Dollar Strengthened in Wake of Late Wednesday’s Surprise Fed Discount Rate Hike

February 19, 2010

At 19:30 GMT yesterday after U.S. markets had closed, the Fed announced a 25-basis point increase in its discount rate to 0.75%.  The FOMC minutes this week had served notice that such a move could occur soon and would not be meant as a signal of tightening monetary policy but rather another part of an exit strategy from emergency liquidity provisions.  Investors were nevertheless surprised by how quickly this step was taken and expect more such moves, as the spread between the discount rate and the lower federal funds target is returned to a more normal width.  A statement was released by the Fed, providing more explanation of the the discount rate hike and two other collateral modifications.  Several central bank officials have commented on the move, delivering the message that it was technical in nature and not a tightening.  However, investors understandably see it as a major watershed.

The dollar retains gains of 1.3% against sterling, 1.0% against the kiwi, 0.7% relative to the Australian and Canadian dollars, 0.6% against the euro, 0.5% versus the Swiss franc and even 0.3% against the yen.

European stocks are showing more resilience than Asian bourses did.  Stocks fell 2.1% in Japan, 2.6% in Hong Kong, 1.7% in South Korea, 0.8% in India and 0.4% in Australia.  The Paris Cac, German Dax and British Ftse are off 0.5%, 0.4% and 0.2%, and a lower U.S. open is indicated.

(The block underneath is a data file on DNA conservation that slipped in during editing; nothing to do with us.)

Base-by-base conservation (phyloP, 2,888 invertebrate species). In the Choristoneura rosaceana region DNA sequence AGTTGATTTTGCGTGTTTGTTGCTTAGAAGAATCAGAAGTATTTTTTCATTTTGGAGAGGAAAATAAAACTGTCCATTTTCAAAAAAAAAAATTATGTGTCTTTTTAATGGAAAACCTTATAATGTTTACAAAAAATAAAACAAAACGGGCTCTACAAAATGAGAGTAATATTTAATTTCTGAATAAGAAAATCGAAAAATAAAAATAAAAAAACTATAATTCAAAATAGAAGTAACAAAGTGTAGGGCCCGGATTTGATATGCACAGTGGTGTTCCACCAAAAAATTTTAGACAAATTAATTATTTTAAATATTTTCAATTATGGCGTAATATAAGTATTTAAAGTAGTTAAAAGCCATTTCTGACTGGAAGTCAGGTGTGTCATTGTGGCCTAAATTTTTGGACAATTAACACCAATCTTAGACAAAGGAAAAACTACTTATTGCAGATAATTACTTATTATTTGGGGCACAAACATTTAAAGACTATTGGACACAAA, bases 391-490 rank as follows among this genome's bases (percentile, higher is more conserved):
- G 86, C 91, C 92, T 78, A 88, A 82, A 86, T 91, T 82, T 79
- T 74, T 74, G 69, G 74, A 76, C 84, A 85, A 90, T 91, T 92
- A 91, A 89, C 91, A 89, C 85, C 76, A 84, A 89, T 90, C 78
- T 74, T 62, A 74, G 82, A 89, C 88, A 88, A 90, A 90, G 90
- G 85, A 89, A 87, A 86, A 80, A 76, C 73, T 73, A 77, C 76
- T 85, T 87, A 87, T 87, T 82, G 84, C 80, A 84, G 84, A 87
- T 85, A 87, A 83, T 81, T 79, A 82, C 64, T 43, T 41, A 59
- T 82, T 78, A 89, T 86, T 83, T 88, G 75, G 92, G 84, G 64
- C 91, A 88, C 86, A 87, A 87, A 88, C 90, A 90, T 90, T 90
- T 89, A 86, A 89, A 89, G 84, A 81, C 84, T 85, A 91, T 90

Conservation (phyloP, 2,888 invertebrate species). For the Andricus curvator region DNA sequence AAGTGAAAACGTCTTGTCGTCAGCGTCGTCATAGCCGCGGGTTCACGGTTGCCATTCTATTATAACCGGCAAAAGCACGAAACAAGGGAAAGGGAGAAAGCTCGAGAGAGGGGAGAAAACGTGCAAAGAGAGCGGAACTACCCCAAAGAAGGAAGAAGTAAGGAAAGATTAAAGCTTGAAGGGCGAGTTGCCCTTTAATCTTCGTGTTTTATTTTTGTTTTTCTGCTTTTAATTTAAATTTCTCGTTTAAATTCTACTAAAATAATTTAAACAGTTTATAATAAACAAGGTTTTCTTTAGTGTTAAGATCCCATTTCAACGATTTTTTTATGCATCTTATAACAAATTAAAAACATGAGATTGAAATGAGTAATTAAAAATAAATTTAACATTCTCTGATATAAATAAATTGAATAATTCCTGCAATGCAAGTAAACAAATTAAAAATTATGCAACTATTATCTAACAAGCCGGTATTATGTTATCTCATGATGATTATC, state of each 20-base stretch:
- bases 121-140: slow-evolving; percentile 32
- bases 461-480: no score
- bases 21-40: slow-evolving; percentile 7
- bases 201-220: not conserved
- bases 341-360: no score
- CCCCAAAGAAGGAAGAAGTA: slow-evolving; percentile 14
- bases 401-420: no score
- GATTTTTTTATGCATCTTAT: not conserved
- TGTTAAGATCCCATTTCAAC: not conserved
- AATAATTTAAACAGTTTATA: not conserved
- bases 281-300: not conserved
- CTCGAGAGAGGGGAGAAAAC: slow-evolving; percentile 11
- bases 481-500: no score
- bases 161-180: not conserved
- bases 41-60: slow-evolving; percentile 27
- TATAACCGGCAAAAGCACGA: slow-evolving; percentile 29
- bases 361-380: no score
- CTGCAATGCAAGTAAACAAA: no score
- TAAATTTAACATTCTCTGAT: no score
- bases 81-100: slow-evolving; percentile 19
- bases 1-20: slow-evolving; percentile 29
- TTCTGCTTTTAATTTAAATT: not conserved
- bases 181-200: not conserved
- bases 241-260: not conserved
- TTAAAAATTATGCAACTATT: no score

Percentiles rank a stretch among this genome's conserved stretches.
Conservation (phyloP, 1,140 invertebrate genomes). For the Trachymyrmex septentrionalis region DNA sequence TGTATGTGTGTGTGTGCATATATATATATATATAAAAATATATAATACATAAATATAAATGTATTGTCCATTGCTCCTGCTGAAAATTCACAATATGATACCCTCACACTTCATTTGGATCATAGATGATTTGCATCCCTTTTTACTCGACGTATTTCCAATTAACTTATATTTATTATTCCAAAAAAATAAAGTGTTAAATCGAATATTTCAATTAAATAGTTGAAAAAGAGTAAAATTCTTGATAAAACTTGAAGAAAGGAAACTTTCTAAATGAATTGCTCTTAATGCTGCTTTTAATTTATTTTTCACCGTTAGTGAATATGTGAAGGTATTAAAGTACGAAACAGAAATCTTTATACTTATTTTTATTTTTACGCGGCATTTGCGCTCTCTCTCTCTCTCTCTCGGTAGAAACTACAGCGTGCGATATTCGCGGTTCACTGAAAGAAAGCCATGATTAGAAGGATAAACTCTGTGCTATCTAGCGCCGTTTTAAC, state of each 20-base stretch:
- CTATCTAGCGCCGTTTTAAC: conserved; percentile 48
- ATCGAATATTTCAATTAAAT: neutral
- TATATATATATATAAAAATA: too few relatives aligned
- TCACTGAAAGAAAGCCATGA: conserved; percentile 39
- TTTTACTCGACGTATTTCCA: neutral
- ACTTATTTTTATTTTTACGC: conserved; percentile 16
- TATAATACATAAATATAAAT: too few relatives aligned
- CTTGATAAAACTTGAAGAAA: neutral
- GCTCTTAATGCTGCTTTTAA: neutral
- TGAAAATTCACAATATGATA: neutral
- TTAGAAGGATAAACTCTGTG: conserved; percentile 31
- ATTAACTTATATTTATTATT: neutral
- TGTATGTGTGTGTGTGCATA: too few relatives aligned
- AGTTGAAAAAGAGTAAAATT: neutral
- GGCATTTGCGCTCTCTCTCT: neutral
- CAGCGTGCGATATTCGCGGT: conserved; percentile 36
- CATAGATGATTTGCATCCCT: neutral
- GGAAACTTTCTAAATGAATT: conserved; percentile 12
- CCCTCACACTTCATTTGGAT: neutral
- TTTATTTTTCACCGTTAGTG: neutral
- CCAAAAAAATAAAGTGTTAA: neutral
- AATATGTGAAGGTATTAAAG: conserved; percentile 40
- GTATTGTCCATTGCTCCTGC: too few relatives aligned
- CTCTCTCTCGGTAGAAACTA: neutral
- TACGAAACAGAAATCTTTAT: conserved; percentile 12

Ten-year gilt, bund, and JGB yields rose by six, three, and two basis points.

Oil prices are 1.3% lower at $78 per barrel, while gold has declined 1.0% to $1107.80 per ounce.

Preliminary February PMI readings for the euro area, Germany, and France have been released, showing significantly better manufacturing scores than anticipated but sputtering growth in services.  These so-called “flash” indications represent about 85% of the information that goes into the final scores.  All the readings are above 50, implying likely positive GDP growth in 1Q10.

  • Euroland’s composite PMI printed at 53.7, the same score as in January and November and a bit below December’s 54.2 reading.  The factory index was 54.1, best since the start of the financial crisis in August 2007 and above a consensus estimate of 52.8 and readings of 52.4 in January, 51.6 in December and 48.2 last August.  The services PMI, however, faltered to a five-month low of 52.0 from 52.5 in January and 53.6 in December.
  • The German composite PMI score of 55.4 was 0.8 points better than January’s reading because of a 3.4 jump in manufacturing to a 32-month high of 57.1.  Analysts were looking for a 53.9 score.  The services PMI slid another half-point to a three-month low of 51.7.
  • The French composite index settled back 2.3 points further to 55.7, a five-month low.  Such had peaked in November at 60.2.  The manufacturing component printed at 53.6, a 3-month low, while services of 54.7 were at a 5-month trough and down from 60.9 in November.